The Week Ahead

The Week Ahead

UK votes on Brexit. Nigeria shifts exchange rates. The US Federal Reserve Chair speaks to Congress. Egyptian courts rule on island transfers. The Brexit vote comes down to the wire. The AIIB holds its first annual meeting. All in The Week Ahead.

Brexit vote comes down to the wire as Britons make major decision

On Thursday, the UK will vote on a referendum deciding whether to leave or remain in the European Union. Polls are slated to be open from 7:00am to 7:00pm GMT, with initial results expected at around midnight. What had previously been a steady and commanding lead for the Remain campaign has slipped away to the two sides being neck-in-neck, with Leave appearing to pull slightly ahead.

A British vote in favor of leave would have an immediate and negative consequence both politically and financially. Financially, stock markets would fall significantly, and the British pound would lose significant value against other currencies, particularly considering the fact that markets have largely expected the UK to vote in favor of remaining in the EU, making this a surprise. Finance leaders would begin scrambling to figure out what exactly would happen next: what would Britain’s trade relationships look like? France has already signaled that it would not be kind to the UK in determining a new UK-EU trade relationship. How will this affect the pound in the short/medium/long term?

Politically, the impact could be just as swift and just as negative; leaders in both parties have indicated that in the event of a vote in favor of Leave, Prime Minister David Cameron would likely resign, setting up a scramble for who would replace him permanently as prime minister. What actions is the new government in the UK likely to take without an EU regulatory regime exerting power over it? How quickly will Scotland call for another independence referendum and when will the new government grant it one (since it is almost certain that no matter how England votes on Brexit, Scotland will almost certainly vote to remain in the EU)? And how will this affect other movements and parties within other EU member states to secede from the EU?

In the event the UK votes to Remain, none of these events of course will happen, though the referendum itself could still place pressure on other countries to hold their own referenda on EU membership, similar to the pressure regional separatist movements, particularly in Spain, called for in their own independence referenda following Scotland’s unsuccessful vote.


Nigeria shifts exchange rate to float, likely to lead to significant correction for the naira

On Monday, the Central Bank of Nigeria is slated to shift the naira from a steady exchange rate of around 197-199 to the US dollar to a floating regime, which could lift the rate from between 250 to as much as 350 to the dollar. The move, which surprised Nigeria analysts because it will go further than many anticipated — many had expected either a managed float or a wider exchange rate band — will involve the selection by the central bank of 10 major currency dealers through which the currency will be traded. Unlike a few other countries struggling with currency devaluations, the central bank will maintain only one official exchange rate and has maintained that it would be willing to intervene in the currency market should the need arise.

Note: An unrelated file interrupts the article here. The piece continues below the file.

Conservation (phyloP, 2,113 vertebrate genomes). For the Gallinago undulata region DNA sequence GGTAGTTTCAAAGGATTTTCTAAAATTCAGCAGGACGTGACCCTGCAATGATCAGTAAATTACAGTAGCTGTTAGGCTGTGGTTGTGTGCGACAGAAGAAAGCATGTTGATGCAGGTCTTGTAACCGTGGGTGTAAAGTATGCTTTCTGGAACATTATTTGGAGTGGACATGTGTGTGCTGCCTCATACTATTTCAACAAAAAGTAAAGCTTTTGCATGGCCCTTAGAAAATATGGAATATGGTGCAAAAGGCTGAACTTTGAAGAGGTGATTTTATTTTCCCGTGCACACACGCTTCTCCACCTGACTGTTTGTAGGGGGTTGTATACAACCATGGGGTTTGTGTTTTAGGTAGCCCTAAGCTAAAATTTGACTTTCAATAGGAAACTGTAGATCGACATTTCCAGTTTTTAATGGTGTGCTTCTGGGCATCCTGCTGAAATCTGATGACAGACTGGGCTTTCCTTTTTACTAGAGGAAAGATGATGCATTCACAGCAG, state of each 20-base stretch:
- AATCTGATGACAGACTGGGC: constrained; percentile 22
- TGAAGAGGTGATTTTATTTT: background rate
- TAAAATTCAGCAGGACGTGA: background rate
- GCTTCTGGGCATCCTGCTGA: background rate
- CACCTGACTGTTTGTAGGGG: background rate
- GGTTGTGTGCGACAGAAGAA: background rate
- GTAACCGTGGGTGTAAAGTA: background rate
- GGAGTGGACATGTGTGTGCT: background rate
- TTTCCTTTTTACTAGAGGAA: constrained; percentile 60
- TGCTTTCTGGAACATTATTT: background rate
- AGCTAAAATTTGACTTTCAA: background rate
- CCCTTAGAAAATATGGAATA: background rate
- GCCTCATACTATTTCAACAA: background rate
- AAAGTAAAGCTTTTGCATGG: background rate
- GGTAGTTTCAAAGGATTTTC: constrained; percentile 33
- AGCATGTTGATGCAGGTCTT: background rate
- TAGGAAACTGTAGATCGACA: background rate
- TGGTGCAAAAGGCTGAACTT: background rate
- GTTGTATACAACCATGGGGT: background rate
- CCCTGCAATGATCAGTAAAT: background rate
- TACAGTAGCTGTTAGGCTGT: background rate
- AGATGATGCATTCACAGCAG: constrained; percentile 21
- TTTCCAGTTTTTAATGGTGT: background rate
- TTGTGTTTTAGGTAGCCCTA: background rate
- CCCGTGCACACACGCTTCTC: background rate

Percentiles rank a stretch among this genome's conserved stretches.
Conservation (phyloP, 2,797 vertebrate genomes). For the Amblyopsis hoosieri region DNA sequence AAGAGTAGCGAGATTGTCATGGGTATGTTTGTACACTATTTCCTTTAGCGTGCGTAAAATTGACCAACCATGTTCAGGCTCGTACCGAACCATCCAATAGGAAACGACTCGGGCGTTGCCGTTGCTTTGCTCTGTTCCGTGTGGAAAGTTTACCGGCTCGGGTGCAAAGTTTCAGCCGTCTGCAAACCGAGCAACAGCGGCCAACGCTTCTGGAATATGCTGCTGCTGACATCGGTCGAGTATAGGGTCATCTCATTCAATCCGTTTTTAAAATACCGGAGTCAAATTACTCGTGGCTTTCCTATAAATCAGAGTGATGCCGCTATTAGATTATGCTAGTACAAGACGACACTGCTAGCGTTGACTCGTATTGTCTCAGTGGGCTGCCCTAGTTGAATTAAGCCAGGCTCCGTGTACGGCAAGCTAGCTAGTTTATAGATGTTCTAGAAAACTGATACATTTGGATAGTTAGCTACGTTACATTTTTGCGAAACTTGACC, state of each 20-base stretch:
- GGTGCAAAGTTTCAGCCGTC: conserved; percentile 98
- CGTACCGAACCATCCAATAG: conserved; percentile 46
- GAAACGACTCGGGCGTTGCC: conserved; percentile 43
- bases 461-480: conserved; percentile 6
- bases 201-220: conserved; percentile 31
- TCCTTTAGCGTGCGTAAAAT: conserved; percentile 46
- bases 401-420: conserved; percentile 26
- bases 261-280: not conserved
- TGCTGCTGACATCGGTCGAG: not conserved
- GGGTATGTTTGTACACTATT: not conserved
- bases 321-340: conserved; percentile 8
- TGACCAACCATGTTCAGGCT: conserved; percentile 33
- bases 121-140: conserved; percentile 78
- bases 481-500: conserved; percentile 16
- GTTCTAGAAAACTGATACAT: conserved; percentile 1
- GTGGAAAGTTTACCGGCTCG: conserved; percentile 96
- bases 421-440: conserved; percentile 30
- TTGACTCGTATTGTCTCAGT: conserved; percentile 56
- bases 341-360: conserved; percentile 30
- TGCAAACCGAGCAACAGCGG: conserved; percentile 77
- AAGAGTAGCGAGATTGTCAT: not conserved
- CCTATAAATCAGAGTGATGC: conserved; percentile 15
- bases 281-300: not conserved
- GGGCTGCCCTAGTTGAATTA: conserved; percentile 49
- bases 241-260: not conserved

Other major OPEC producers, including Angola, have devalued their own currencies as they feel the pinch of falling oil revenues. So long as the currency does not go into a deep, long-term spiral — which appears unlikely given the underlying strengths of the Nigerian economy — this may encourage investment by lifting the capital controls that always make investors nervous. Inflation, however, could become an issue. Already hovering around 15%, and with a weakened economy, inflation of the naira is likely to rise at least initially, and will probably be the chief source of concern for the Central Bank. This is one of the main reasons President Buhari was so resistant to lifting the naira peg, though the Central Bank determined that what was essentially a death by a thousand cuts needed to be staunched. The Central Bank’s care in parsing out the temporary noise with the kinds of events that require prompt government intervention will be vital in stabilizing Nigeria’s currency as well as its economy.


Federal Reserve Chair speaks to Congress after Fed holds off on rate increase in June